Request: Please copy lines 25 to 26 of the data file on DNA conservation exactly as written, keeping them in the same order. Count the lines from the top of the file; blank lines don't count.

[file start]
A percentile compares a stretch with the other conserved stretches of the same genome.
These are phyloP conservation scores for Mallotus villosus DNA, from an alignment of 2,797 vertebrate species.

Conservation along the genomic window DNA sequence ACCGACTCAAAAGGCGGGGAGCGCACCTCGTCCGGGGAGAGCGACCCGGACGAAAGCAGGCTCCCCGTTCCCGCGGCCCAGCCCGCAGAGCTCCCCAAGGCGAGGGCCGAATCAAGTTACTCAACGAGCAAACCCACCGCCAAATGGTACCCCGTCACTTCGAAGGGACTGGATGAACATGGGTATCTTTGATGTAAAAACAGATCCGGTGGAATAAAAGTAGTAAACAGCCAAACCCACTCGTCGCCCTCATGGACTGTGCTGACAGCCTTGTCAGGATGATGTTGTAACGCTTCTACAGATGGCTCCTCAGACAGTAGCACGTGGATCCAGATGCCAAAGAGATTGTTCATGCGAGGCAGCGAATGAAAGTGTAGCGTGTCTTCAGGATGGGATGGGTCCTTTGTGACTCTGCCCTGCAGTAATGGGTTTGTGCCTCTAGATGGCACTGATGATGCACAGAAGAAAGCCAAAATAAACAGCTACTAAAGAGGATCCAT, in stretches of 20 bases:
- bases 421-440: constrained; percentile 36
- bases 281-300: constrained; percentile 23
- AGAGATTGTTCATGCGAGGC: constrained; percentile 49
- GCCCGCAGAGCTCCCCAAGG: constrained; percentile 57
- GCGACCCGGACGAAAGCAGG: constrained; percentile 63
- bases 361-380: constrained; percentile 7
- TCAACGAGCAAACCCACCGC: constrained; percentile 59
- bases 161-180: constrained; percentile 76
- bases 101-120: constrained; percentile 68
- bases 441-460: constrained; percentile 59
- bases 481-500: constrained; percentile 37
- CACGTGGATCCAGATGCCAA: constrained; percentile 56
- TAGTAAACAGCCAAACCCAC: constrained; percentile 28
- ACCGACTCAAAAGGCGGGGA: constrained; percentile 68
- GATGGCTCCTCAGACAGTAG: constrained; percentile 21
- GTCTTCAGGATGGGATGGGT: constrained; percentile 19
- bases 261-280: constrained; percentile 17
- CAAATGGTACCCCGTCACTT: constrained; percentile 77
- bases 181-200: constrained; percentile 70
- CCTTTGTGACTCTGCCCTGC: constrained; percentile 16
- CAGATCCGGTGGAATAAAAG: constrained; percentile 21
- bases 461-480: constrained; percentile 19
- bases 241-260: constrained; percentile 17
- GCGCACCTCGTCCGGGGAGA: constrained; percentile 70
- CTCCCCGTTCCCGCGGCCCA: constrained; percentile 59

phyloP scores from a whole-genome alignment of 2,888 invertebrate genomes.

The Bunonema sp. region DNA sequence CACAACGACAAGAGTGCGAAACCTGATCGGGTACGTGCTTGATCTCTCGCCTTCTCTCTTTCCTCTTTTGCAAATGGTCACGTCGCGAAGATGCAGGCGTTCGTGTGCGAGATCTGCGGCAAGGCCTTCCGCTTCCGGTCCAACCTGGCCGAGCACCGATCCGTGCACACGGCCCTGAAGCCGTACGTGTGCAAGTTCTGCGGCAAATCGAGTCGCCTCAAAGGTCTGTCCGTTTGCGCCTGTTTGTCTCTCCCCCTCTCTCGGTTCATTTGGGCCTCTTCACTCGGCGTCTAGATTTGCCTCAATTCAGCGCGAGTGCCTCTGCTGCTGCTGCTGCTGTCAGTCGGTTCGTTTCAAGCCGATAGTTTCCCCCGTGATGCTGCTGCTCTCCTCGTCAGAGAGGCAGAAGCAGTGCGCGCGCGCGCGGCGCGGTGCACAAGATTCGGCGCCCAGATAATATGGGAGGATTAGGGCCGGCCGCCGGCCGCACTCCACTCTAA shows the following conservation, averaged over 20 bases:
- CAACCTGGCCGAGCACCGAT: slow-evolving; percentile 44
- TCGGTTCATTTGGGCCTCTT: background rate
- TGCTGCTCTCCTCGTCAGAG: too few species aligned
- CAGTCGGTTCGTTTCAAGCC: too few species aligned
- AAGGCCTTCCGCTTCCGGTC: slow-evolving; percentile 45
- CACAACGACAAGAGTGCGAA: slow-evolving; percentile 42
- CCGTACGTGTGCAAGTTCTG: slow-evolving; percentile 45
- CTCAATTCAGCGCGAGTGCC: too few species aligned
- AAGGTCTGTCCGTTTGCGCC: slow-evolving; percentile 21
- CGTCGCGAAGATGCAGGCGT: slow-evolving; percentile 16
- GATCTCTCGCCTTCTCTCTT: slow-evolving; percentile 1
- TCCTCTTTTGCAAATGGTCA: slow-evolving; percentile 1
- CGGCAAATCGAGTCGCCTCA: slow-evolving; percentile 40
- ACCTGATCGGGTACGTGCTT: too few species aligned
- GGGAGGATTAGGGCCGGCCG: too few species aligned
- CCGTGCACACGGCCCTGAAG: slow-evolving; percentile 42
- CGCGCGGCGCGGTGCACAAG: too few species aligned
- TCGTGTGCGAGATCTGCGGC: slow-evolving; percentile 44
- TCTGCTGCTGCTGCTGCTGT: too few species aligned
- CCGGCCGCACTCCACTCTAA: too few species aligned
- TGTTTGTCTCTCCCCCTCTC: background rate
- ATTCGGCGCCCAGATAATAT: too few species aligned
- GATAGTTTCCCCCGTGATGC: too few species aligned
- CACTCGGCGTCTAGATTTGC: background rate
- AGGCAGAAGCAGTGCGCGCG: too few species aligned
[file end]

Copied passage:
- bases 461-480: constrained; percentile 19
- bases 241-260: constrained; percentile 17